CO Women’s Hall of Fame Inductees Named
An astronaut, four nonprofit leaders and activists, a university chancellor, a former Colorado Lt. Governor, a journalist and suffragette, an educator of the deaf, and a community builder and cattle owner comprise the Colorado Women’s Hall of Fame Class of 2018. In honor of March being Women’s History Month, Leadville Today brings you the ten inductees who are the next group of extraordinary contemporary and historical women with significant ties to Colorado. These women will be inducted on March 28 in Denver; any guesses as to how many have some Leadville ties, or at least spent a bit of time making history in America’s highest city? Regardless, they are all people who have made enduring and exemplary contributions to their fields, inspired and elevated the status of women and helped open new frontiers for women and society.
“Extraordinary is the operative word,” says Beth Barela, Chair of the Colorado Women’s Hall of Fame (CWHF). “These women are unsung heroes who have endured with superlative strength, beauty and love. They deserve to have their stories told and to be honored as shining examples of the potential of all women.”
The Colorado Women’s Hall of Fame was founded in 1985. Every two years, the organization inducts contemporary and historical women with significant ties to Colorado; who have made enduring and exemplary contributions to their fields, elevated the status of women, helped open new frontiers for women and society, and have been sources of inspiration for others by their example.
Since its founding, the CWHF has inducted 152 women from many races, backgrounds, economic levels, career choices, political philosophies, and religious beliefs for their outstanding contributions to society.
The lives of these extraordinary women are proof of what can be achieved with passion, commitment, spirit, grit and the grace to stand tall in the face of obstacles. They are trailblazers, visionaries, and women of courage, glass-ceiling breakers, innovators, and rule changers in all walks of life. Their contributions span Colorado’s colorful and storied history, reaching all four corners of our state, and have spread to touch our nation and our world.
THE COLORADO WOMEN’S HALL OF FAME INDUCTEE CLASS OF 2018 ARE:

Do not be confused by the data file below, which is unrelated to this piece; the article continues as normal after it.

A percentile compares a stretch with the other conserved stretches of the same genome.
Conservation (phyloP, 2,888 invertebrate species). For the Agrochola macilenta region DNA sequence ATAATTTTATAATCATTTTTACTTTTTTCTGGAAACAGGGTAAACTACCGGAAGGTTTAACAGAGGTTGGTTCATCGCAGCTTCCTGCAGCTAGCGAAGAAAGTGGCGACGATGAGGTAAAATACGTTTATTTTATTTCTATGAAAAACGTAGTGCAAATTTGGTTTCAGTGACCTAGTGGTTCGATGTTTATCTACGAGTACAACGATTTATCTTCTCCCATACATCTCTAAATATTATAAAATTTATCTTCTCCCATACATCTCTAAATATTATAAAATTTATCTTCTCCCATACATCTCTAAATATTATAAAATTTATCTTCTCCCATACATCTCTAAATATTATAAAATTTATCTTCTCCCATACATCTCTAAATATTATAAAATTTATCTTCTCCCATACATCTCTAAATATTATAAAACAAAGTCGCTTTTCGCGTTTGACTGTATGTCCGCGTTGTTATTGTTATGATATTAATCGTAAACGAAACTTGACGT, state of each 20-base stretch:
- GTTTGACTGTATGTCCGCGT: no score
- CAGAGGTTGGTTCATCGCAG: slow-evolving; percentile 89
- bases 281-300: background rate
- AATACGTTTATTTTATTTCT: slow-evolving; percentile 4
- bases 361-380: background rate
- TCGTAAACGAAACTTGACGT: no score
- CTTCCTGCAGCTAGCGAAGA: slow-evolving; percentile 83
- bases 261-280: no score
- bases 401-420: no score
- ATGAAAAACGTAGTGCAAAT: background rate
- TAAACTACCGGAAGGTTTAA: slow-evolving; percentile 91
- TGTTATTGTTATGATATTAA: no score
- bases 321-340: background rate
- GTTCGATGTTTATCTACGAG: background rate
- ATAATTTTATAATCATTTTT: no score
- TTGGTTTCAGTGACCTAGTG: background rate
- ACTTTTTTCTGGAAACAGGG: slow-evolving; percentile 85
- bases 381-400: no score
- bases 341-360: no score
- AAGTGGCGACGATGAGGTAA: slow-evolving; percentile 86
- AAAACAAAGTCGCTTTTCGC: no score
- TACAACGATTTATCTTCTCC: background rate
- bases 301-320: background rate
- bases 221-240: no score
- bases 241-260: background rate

Leslie Foster – Non Profit Leader and Activist, President of The Gathering Place.
For nearly 30 years, Leslie has devoted her career and her outside activities to transforming the lives of women, children, and people who are transgender by providing positive relationships, resources and a community of support through her work as President of The Gathering Place, a Denver nonprofit organization. Additionally, Leslie has supported and mentored countless women volunteers, service recipients and professionals who share her desire to improve the world, who value their own strengths, and then who use their strengths to make contributions to improve their own lives and the lives of others.
Gerie Grimes – Early Childhood Education activist/Non Profit leader The Hope Center.
Gerie Grimes has dedicated and committed her life to the needs of others (especially women and women of color of all ages), building community and using her voice to be a strong advocate for the voiceless. She has dedicated 36 years of her life to Hope Center, originally called Hope Center for the Retarded. Gerie has dedicated her life to creating the opportunity for all children to have a better early childhood education experience. She has led Hope Center for the last 12 years. Her leadership, intelligence and expertise has made Denver’s Hope Center a model for how all children deserve the best education – no matter race or level of capability that society has labeled them. As Marie Montessori said, “The most important period of life is not the age of university studies, but the first one, the period from birth to the age of six.” International research supports this belief.